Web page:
20. 20. constitutional flaw: pandering to the majority
    21. 21. 1.5 million people with the most significant disabilities will lose: • £4.6 billion in social care support • £4 billion in disability living allowance • Termination of ILF • Cuts to Supporting People • Many further cuts in housing support and other benefitsServices perceived as universal are protected: pensions,NHS and schools - services that are perceived asmarginal are cut: social care, disability benefits,community spending...
    22. 22. 1.5 million people with the most significant disabilities will lose: • £4.6 billion in social care support • £4 billion in disability living allowance • Termination of ILF • Cuts to Supporting People • Many further cuts in housing support and other benefitsServices perceived as universal are protected: pensions,NHS and schools - services that are perceived asmarginal are cut: social care, disability benefits,community spending... BUT they may not get away with it www.campaignforasociety.org
    23. 23. An alternative• Growth has undermined older systems of security (the land, the Church, the family or the firm).• Growth will never provider sufficient income to keep the poorest from unacceptable poverty• As a community it is our role to make sure we safeguard everyone from poverty
    24. 24. An alternative• Growth has undermined older systems of security (the land, the Church, the family or the firm).• Growth will never provider sufficient income to keep the poorest from unacceptable poverty• As a community it is our role to make sure we safeguard everyone from poverty premise - poverty can be limited by our social
    25. 25. Family Security System: • Universal income security • Fair taxes for all • Focus on women & family structuresUnderpinned by respect for human rights,constitutional reform and transparentsystems for defining entitlements andtaxes.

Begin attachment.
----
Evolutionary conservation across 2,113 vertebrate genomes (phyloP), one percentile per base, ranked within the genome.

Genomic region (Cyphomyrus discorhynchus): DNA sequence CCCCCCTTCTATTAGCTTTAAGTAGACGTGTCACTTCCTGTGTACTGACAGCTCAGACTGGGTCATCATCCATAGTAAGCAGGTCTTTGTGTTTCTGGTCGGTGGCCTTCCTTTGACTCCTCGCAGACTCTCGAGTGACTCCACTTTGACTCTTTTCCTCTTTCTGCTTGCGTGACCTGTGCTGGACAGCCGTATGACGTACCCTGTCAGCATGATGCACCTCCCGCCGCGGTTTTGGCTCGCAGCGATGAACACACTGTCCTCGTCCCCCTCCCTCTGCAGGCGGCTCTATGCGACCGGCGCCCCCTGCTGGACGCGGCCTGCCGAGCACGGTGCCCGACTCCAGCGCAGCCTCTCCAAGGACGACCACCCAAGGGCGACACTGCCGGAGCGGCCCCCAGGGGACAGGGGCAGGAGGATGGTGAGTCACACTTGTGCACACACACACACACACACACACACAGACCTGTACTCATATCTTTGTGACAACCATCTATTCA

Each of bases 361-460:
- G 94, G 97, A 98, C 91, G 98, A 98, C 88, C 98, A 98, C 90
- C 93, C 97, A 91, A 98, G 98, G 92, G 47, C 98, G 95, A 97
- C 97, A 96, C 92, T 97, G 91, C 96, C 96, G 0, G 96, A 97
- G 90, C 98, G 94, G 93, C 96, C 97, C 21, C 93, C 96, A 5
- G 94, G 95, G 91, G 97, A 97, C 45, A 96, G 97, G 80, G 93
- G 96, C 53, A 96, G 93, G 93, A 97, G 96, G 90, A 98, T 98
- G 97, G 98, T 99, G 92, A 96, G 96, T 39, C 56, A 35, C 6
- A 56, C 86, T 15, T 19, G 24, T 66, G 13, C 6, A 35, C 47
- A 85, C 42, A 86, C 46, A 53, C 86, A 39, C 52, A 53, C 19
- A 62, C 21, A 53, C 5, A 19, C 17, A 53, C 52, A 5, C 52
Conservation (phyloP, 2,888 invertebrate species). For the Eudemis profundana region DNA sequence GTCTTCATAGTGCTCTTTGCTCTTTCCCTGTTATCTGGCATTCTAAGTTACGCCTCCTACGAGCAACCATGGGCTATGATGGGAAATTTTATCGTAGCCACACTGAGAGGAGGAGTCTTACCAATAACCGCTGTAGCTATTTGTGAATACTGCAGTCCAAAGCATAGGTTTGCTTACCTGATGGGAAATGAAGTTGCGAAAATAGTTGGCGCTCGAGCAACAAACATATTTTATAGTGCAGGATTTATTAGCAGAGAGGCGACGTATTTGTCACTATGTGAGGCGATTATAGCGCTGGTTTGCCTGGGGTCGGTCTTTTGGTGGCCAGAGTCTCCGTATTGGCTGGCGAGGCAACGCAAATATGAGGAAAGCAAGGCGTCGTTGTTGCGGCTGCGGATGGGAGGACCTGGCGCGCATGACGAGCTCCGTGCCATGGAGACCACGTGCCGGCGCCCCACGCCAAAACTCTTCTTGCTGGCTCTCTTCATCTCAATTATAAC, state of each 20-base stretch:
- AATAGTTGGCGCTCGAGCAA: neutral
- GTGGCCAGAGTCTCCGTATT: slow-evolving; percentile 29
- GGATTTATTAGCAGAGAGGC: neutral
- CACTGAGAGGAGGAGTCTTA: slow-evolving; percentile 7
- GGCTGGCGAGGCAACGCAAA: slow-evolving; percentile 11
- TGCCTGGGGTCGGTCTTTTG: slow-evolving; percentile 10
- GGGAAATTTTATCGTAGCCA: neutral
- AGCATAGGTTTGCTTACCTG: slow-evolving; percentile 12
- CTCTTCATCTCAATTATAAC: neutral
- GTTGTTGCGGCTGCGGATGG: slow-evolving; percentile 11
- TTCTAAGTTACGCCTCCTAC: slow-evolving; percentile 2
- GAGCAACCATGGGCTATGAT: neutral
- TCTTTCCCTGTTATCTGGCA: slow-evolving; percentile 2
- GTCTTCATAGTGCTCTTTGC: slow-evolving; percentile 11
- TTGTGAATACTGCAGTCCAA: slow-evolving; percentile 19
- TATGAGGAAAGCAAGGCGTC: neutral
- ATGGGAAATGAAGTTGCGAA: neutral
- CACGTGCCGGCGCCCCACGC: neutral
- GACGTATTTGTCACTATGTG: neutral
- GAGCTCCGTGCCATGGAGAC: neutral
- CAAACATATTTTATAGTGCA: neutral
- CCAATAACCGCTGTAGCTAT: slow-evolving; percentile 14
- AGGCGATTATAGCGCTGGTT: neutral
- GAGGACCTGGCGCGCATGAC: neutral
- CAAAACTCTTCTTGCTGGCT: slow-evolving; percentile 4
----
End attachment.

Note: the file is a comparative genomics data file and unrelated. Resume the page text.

26. 26. Thoughts for government• Start focusing not on benefit caps - but underlying security and key principles• Create a transparent process for defining underlying securities• Create legal rights - to realise human rights - and checks and balances to make rights real• Make the system of income security universal
    27. 27. A further question - whatrole will the welfare to workproviders play• Increased regulation or real innovation?• Profit for the wealthy or greater equality?• Centralisation or localism?
    28. 28. A further question - whatrole will the welfare to workproviders play• Increased regulation or real innovation?• Profit for the wealthy or greater equality?• Centralisation or localism? What were the lessons of
    29. 29. Personalisation -succeeded to the extent • People began to see themselves as citizens - resources they can control • Professionals allow people to define outcomes that are meaningful to them • Communities began to see these change as underpinned by principles of social justice
    30. 30. Personalisation -succeeded to the extent • People began to see themselves as citizens - resources they can control • Professionals allow people to define outcomes that are meaningful to them • Communities began to see these change as underpinned by principles of social justice Recognising that we already have the resources we need
    31. 31. From push to pull
    32. 32. RealWealth..
    33. 33. WomenCentrecreative and positive
    34. 34. WomenCentre:• Real Total Place innovation• Slashed re-offending rates - to less than 5%• Success in protecting women and children from abuse• Significant improvements in mental health• Modest funding - but now cut by 41%
    35. 35. built on hope & trust
    36. 36. For providersthe challenge is to• Build on personal capacity• Stimulate local solutions• Challenge faulty tax-benefit system• Help shi power back to local communities• Resist the temptation to just play the system
    37. 37. Personalised Transition control: health,education & care
    38. 38. Thoughts for localcommunities • Protect flexibility of personalisation - don’t let personal budgets get restricted • Work with schools and develop systems like Personalised Transition • Protect and support local champions of change and innovation - don’t import providers • Challenge central government and focus on protecting citizen’s rights
    39. 39. The Centre for Welfare ReformThe Quadrant, 99 Parkway Avenue,Parkway Business ParkSheffield, S9 4WGT +44 114 251 1790 | M +447729 7729 41admin@centreforwelfarereform.orgGet a free subscription at:© Simon Duffy. Rights Reserved. Full copyright details at www.centreforwelfarereform.org